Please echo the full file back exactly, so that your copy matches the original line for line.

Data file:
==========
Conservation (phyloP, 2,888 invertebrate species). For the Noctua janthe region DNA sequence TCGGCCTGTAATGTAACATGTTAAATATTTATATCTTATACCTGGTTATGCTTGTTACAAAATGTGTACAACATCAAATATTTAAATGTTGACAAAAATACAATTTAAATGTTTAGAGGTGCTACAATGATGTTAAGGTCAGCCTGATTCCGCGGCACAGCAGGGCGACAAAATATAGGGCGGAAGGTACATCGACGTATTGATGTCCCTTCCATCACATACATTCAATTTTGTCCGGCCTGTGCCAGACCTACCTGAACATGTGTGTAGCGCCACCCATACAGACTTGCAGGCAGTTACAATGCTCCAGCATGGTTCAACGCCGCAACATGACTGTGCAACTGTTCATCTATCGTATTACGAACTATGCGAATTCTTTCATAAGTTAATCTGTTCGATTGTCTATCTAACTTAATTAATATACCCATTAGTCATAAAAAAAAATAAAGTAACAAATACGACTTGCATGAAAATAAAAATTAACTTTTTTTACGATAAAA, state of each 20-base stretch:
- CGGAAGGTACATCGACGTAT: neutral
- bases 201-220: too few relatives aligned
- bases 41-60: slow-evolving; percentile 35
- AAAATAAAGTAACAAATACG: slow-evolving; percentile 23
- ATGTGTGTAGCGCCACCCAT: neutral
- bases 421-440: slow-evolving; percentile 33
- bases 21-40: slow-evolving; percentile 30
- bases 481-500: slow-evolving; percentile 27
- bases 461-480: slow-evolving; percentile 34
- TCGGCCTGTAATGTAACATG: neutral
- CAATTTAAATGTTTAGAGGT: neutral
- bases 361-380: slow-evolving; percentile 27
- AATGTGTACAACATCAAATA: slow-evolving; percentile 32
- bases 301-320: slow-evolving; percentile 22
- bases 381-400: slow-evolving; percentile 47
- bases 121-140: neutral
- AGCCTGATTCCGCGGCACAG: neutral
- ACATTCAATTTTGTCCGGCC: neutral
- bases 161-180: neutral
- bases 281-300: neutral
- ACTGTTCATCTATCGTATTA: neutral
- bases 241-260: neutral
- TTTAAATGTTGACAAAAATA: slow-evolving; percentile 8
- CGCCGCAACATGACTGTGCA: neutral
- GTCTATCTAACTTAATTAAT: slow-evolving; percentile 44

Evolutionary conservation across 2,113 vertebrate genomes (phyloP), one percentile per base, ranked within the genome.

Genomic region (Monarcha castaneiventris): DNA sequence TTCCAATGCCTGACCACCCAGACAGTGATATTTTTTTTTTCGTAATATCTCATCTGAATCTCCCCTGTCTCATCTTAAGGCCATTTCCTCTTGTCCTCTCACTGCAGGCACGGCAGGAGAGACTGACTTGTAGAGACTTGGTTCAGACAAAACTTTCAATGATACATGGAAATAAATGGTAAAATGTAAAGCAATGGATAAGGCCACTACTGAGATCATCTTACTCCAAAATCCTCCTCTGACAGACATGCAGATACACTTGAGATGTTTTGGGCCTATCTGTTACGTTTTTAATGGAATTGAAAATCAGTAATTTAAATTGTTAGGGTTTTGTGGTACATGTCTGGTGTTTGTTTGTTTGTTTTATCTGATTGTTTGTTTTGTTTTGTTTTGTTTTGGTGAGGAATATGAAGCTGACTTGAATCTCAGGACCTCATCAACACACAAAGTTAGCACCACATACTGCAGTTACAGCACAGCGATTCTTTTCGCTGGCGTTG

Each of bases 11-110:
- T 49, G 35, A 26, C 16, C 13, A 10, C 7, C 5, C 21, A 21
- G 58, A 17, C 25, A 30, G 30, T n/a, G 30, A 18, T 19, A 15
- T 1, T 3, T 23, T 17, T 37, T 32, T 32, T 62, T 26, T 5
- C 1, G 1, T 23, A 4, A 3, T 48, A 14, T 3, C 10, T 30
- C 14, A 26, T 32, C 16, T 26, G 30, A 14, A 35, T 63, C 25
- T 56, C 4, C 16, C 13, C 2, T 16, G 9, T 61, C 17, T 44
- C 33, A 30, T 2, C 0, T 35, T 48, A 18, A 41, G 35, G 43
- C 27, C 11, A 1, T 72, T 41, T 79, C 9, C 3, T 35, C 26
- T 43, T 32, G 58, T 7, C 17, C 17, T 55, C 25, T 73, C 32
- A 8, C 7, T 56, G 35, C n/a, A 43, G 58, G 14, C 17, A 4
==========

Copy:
Conservation (phyloP, 2,888 invertebrate species). For the Noctua janthe region DNA sequence TCGGCCTGTAATGTAACATGTTAAATATTTATATCTTATACCTGGTTATGCTTGTTACAAAATGTGTACAACATCAAATATTTAAATGTTGACAAAAATACAATTTAAATGTTTAGAGGTGCTACAATGATGTTAAGGTCAGCCTGATTCCGCGGCACAGCAGGGCGACAAAATATAGGGCGGAAGGTACATCGACGTATTGATGTCCCTTCCATCACATACATTCAATTTTGTCCGGCCTGTGCCAGACCTACCTGAACATGTGTGTAGCGCCACCCATACAGACTTGCAGGCAGTTACAATGCTCCAGCATGGTTCAACGCCGCAACATGACTGTGCAACTGTTCATCTATCGTATTACGAACTATGCGAATTCTTTCATAAGTTAATCTGTTCGATTGTCTATCTAACTTAATTAATATACCCATTAGTCATAAAAAAAAATAAAGTAACAAATACGACTTGCATGAAAATAAAAATTAACTTTTTTTACGATAAAA, state of each 20-base stretch:
- CGGAAGGTACATCGACGTAT: neutral
- bases 201-220: too few relatives aligned
- bases 41-60: slow-evolving; percentile 35
- AAAATAAAGTAACAAATACG: slow-evolving; percentile 23
- ATGTGTGTAGCGCCACCCAT: neutral
- bases 421-440: slow-evolving; percentile 33
- bases 21-40: slow-evolving; percentile 30
- bases 481-500: slow-evolving; percentile 27
- bases 461-480: slow-evolving; percentile 34
- TCGGCCTGTAATGTAACATG: neutral
- CAATTTAAATGTTTAGAGGT: neutral
- bases 361-380: slow-evolving; percentile 27
- AATGTGTACAACATCAAATA: slow-evolving; percentile 32
- bases 301-320: slow-evolving; percentile 22
- bases 381-400: slow-evolving; percentile 47
- bases 121-140: neutral
- AGCCTGATTCCGCGGCACAG: neutral
- ACATTCAATTTTGTCCGGCC: neutral
- bases 161-180: neutral
- bases 281-300: neutral
- ACTGTTCATCTATCGTATTA: neutral
- bases 241-260: neutral
- TTTAAATGTTGACAAAAATA: slow-evolving; percentile 8
- CGCCGCAACATGACTGTGCA: neutral
- GTCTATCTAACTTAATTAAT: slow-evolving; percentile 44

Evolutionary conservation across 2,113 vertebrate genomes (phyloP), one percentile per base, ranked within the genome.

Genomic region (Monarcha castaneiventris): DNA sequence TTCCAATGCCTGACCACCCAGACAGTGATATTTTTTTTTTCGTAATATCTCATCTGAATCTCCCCTGTCTCATCTTAAGGCCATTTCCTCTTGTCCTCTCACTGCAGGCACGGCAGGAGAGACTGACTTGTAGAGACTTGGTTCAGACAAAACTTTCAATGATACATGGAAATAAATGGTAAAATGTAAAGCAATGGATAAGGCCACTACTGAGATCATCTTACTCCAAAATCCTCCTCTGACAGACATGCAGATACACTTGAGATGTTTTGGGCCTATCTGTTACGTTTTTAATGGAATTGAAAATCAGTAATTTAAATTGTTAGGGTTTTGTGGTACATGTCTGGTGTTTGTTTGTTTGTTTTATCTGATTGTTTGTTTTGTTTTGTTTTGTTTTGGTGAGGAATATGAAGCTGACTTGAATCTCAGGACCTCATCAACACACAAAGTTAGCACCACATACTGCAGTTACAGCACAGCGATTCTTTTCGCTGGCGTTG

Each of bases 11-110:
- T 49, G 35, A 26, C 16, C 13, A 10, C 7, C 5, C 21, A 21
- G 58, A 17, C 25, A 30, G 30, T n/a, G 30, A 18, T 19, A 15
- T 1, T 3, T 23, T 17, T 37, T 32, T 32, T 62, T 26, T 5
- C 1, G 1, T 23, A 4, A 3, T 48, A 14, T 3, C 10, T 30
- C 14, A 26, T 32, C 16, T 26, G 30, A 14, A 35, T 63, C 25
- T 56, C 4, C 16, C 13, C 2, T 16, G 9, T 61, C 17, T 44
- C 33, A 30, T 2, C 0, T 35, T 48, A 18, A 41, G 35, G 43
- C 27, C 11, A 1, T 72, T 41, T 79, C 9, C 3, T 35, C 26
- T 43, T 32, G 58, T 7, C 17, C 17, T 55, C 25, T 73, C 32
- A 8, C 7, T 56, G 35, C n/a, A 43, G 58, G 14, C 17, A 4